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Occurrences in the Congressional Record

Entry Title Date
Morning Business March 10, 2014
Christopher Coons, D-DE
"There are lots of other arguments, perhaps, as to why these two particular glaciers have retreated, but I still remember hearing a presentation at the University of Delaware by Dr. Lonnie Thompson of Ohio State University, a glaciologist who presented a very broad and I thought very compelling case based on ice cores for the actual advance of climate change over many decades."
Climate Change March 4, 2014
Sheldon Whitehouse, D-RI
"South America’s Andean glaciers are retreating at an amazing rate. Climatologists from Ohio State University and NASA loaned my office a piece of a plant that had been preserved under the Quelccaya icecap in Peru for at least 5,200 years, a little bitty piece of plant. But under the pressure of the ice and the cold, it had been preserved for 52 centuries. Today, due to glacial retreat, it was exposed and I now have that piece of plant in my office."
Honoring 2013 Fellows Of The National Academy Of Inventors February 11, 2014
Kathy Castor, D-FL
"Christos Christodoulatos, Stevens Institute of Technology; Benjamin Chu, Stony Brook University; Aaron J. Ciechanover, Technion-Israel Institute of Technology; Graeme M. Clark, The University of Melbourne; Leon N. Cooper, Brown University; Carlo M. Croce, The Ohio State University; William W. Cruikshank, Boston University; Brian T. Cunningham, University of Illinois at Urbana-Champaign; Jerome J. Cuomo, North Carolina State University; Narendra Dahotre, University of North Texas; William S. Dalton, H. Lee Moffitt Cancer Center; Rathindra DasGupta, National Science Foundation; Paul L. DeAngelis, The University of Oklahoma; William F. DeGrado, University of California, San Francisco; Peter J. Delfyett, University of Central Florida; Lawrence J. DeLucas, The University of Alabama at Birmingham; Steven P. DenBaars, University of California, Santa Barbara; Joseph M. DeSimone, The University of North Carolina at Chapel Hill; Spiros S. Dimolitsas, Georgetown University; Michael P. Doyle, The University of Georgia."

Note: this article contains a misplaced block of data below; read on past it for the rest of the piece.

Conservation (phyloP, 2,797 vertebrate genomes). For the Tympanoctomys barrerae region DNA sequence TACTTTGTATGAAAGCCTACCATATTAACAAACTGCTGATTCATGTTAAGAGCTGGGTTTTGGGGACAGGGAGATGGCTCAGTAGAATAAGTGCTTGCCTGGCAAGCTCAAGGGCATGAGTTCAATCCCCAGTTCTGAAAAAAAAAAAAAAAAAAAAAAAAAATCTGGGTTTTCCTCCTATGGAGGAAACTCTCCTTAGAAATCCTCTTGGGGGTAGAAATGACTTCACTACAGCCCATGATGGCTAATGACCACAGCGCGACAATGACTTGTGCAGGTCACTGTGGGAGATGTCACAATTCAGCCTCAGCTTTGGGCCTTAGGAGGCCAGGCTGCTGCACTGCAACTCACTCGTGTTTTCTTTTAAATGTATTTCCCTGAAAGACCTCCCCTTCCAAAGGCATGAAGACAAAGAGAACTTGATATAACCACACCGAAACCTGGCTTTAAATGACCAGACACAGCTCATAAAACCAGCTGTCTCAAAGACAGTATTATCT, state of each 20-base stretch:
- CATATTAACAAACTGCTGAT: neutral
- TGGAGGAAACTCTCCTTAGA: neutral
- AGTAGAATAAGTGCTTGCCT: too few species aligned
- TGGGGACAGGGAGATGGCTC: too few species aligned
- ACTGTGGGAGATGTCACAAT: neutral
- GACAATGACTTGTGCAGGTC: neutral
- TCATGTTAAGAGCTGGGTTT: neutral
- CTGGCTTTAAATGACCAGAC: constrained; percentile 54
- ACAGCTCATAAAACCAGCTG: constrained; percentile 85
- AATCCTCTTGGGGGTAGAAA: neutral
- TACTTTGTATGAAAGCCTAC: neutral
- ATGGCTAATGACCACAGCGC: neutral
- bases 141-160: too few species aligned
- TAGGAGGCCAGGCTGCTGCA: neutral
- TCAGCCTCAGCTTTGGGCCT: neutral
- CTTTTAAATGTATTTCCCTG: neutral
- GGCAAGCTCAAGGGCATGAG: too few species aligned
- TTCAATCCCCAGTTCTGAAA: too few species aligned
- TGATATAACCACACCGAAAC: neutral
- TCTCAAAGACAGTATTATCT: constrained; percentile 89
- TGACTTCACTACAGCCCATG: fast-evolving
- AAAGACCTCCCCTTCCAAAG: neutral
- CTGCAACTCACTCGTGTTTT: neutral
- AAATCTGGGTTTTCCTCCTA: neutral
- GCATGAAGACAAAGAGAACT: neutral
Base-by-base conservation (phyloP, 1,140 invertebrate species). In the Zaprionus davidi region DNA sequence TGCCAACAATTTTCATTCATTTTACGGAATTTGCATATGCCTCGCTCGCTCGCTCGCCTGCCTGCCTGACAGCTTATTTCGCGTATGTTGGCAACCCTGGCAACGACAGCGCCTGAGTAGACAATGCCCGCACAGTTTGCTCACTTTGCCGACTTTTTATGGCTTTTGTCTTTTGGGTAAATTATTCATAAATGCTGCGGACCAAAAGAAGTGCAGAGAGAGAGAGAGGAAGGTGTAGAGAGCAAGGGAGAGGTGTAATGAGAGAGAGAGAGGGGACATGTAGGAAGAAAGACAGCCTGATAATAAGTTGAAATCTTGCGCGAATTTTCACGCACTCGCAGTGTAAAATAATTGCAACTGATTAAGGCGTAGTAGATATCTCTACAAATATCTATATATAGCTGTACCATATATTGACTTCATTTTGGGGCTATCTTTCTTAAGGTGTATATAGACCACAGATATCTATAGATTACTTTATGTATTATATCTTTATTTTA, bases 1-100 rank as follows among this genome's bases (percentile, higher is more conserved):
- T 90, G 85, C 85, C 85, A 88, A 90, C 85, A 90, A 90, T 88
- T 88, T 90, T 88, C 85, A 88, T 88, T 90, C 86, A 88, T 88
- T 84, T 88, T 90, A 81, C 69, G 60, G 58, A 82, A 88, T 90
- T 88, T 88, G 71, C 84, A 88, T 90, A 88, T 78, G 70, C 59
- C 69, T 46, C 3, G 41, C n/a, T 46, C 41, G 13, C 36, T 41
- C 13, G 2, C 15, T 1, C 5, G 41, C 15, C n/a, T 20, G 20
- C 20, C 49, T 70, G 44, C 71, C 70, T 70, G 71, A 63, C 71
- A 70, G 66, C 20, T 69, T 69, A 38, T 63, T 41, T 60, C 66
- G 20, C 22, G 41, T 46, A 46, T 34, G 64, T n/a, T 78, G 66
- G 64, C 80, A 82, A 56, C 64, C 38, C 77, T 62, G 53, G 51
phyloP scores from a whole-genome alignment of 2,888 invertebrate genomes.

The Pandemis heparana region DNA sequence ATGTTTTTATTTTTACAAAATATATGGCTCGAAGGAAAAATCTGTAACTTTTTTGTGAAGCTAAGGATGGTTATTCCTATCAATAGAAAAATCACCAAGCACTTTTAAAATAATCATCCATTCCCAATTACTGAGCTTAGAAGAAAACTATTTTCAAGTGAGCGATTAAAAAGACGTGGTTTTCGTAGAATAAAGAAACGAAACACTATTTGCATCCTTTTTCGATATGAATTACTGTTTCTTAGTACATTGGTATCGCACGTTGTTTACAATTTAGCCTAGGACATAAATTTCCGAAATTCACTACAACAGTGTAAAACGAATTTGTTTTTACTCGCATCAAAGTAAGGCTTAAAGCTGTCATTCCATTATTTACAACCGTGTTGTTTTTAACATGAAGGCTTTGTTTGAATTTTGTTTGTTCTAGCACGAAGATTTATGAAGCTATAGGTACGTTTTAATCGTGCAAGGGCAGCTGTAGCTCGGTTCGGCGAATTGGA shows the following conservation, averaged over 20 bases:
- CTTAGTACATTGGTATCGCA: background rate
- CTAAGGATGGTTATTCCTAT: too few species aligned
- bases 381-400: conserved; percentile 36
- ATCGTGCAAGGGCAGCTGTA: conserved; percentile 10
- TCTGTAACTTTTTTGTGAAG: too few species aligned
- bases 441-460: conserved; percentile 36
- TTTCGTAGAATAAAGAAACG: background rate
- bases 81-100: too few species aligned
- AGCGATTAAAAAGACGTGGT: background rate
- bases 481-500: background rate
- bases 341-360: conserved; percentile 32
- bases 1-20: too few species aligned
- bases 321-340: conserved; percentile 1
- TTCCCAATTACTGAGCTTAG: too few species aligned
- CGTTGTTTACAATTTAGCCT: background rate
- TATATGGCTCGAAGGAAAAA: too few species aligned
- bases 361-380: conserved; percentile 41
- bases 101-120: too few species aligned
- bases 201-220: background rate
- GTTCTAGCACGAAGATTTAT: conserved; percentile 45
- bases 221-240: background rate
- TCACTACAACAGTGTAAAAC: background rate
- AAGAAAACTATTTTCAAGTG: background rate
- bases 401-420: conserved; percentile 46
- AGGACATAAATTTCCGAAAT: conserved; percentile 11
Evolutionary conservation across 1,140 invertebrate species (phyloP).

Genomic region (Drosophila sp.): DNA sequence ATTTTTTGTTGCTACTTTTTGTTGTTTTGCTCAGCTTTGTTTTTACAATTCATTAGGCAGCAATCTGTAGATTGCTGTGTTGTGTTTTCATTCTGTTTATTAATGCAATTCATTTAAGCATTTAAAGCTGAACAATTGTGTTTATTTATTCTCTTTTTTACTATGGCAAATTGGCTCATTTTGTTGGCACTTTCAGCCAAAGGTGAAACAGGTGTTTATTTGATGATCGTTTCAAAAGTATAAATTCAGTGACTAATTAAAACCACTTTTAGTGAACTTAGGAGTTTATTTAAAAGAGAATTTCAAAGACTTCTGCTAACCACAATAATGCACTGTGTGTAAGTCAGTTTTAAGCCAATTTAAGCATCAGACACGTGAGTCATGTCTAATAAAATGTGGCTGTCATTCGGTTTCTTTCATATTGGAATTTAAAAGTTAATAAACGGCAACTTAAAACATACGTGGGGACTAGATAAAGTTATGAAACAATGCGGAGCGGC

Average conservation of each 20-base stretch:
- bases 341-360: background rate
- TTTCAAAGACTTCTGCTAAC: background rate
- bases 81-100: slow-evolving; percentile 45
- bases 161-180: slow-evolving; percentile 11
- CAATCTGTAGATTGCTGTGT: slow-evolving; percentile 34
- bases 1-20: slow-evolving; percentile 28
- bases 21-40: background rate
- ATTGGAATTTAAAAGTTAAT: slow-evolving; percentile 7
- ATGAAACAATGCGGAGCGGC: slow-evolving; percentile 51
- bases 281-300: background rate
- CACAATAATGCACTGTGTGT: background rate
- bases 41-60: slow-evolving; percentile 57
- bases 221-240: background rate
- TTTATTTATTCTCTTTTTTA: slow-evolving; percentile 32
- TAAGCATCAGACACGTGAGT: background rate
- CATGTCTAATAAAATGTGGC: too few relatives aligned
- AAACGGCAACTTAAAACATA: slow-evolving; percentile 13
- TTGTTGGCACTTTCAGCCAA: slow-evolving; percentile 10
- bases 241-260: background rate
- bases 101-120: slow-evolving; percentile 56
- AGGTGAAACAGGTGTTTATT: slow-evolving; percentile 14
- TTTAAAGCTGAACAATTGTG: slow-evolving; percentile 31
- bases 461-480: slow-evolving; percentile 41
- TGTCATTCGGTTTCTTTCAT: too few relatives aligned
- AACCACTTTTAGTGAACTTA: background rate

Ohio’S William Mcculloch Led The 1964 Civil Rights Act 50 Years Ago February 11, 2014
Tim Ryan, D-OH